Poison Ivy

Poison ivy (Rhus dermatitis) is a "feature" of summer. It isn't hard to diagnose: it's characterised by linear streaks (lines) of extraodinarily itchy (pruritic) vesicles where the plant leaves have brushed against the skin. Contrary to what you might think, fluid from ruptured skin blisters does not spread the eruption; however, the plant oil which is still present on the skin, under the fingernails, and on clothing can cause new areas of eruption if it isn't removed by washing with soap and water. The plant oil (oleoresin) may also be carried by animals on their fur, so petting or hugging a dog that has been rolling around in the woods can result in the classic poison ivy rash with no obvious history of exposure. All parts of the plant contain the sap, and the allergen (urushiol) is present on live or dead leaves, which means you must use caution cleaning out old plant material in the fall and winter. Watch out - burning this material can produce smoke with the oil in it, which can cause extensive eruptions. The eruption may appear as quickly as 8 hours after contact or may be delayed for a week or more. That is why poison ivy appears to spread - the areas exposed most intensely erupt first, and the areas just barely touched break out later.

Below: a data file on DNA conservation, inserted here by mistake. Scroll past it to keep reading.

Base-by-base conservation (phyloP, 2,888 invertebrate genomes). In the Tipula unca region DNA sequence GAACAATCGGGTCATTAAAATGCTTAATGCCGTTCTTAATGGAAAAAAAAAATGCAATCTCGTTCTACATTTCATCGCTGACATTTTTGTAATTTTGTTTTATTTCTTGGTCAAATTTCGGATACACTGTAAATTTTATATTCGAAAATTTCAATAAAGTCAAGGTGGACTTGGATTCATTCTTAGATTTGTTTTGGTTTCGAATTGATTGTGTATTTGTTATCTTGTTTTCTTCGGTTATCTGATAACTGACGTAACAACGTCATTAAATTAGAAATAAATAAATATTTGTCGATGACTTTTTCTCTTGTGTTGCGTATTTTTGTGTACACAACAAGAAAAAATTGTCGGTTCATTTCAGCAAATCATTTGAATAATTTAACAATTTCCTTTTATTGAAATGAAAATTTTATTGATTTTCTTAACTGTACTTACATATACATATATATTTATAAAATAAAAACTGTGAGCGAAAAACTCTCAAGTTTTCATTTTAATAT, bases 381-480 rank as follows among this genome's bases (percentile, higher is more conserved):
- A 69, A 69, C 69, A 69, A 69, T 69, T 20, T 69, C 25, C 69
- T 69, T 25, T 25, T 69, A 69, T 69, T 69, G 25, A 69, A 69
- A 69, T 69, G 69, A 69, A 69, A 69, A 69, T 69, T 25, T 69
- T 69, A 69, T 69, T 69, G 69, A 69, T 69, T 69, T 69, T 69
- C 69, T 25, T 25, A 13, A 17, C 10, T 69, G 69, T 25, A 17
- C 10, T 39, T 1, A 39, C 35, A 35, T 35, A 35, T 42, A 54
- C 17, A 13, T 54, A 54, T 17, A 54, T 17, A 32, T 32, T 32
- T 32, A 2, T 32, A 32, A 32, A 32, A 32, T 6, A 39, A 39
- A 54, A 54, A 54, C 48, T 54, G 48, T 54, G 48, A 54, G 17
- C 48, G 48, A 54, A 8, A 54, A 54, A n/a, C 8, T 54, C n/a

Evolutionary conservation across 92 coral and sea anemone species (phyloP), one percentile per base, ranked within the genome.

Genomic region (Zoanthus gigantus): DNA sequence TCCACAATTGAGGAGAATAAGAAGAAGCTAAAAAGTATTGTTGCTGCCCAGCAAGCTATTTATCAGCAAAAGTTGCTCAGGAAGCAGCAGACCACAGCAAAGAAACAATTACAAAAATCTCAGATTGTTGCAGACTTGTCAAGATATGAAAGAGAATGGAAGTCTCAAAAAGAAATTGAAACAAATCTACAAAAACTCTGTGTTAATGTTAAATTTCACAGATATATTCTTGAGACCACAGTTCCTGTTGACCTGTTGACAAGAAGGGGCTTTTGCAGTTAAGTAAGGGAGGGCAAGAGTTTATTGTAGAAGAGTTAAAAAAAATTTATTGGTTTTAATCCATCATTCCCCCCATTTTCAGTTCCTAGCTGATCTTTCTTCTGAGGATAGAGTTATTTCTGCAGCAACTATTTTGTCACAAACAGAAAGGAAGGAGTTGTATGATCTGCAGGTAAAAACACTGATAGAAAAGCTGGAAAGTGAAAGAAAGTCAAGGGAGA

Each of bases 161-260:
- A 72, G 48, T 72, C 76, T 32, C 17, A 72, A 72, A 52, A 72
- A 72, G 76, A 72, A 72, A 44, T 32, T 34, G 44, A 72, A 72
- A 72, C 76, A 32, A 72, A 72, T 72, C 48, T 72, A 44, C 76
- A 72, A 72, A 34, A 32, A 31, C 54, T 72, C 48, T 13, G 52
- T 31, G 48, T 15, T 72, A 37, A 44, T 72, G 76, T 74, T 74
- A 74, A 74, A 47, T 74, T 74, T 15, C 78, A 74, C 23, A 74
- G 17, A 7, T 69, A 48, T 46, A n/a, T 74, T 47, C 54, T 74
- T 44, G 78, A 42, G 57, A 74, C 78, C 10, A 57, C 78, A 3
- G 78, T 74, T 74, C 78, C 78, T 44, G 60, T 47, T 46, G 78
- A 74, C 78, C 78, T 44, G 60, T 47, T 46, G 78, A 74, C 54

Use cold wet compresses during the acute blistering stage. They are highly effective and should be used for 15 to 30 minutes several times a day for 1 to 3 days until blistering and severe itching is controlled. Topical steroids do not penetrate through blisters.

Short, cool tub baths with or without Aveeno® are very soothing. Calamine lotion controls itching but prolonged use causes excessive drying. Hydroxyzine (Atarax®) and diphenhydramine (Benadryl®) help control itching and encourage sleep.

Hydrocortisone 1% cream, available over the counter as Cort-Aid® or any number of other brands, is helpful to reduce the inflammation and itching. A stronger prescription preparation may be necessary. Prednisone or similar steroids are used orally for severe, widespread inflammation. Alternatively, a steroid injection can be given. Children who initially don't look too bad may get worse over the next few days and parents need to call their child's doctor if the condition worsens dramatically.

Poison ivy and poison oak are of course neither ivy nor oak species. Sensitization to one plant in the Rhus family produces cross-reactions with the other plants in the family - notably poison sumac and poison oak.

There is unfortunately no real preventative treatment; just avoid exposure if you can. Washing the skin with any type of soap inactivates and removes all surface oleoresin; it is most effective if done within 15 minutes of exposure, so if you think you or your child has been exposed, thoroughly scrub with soap and water as soon as possible and change clothes.

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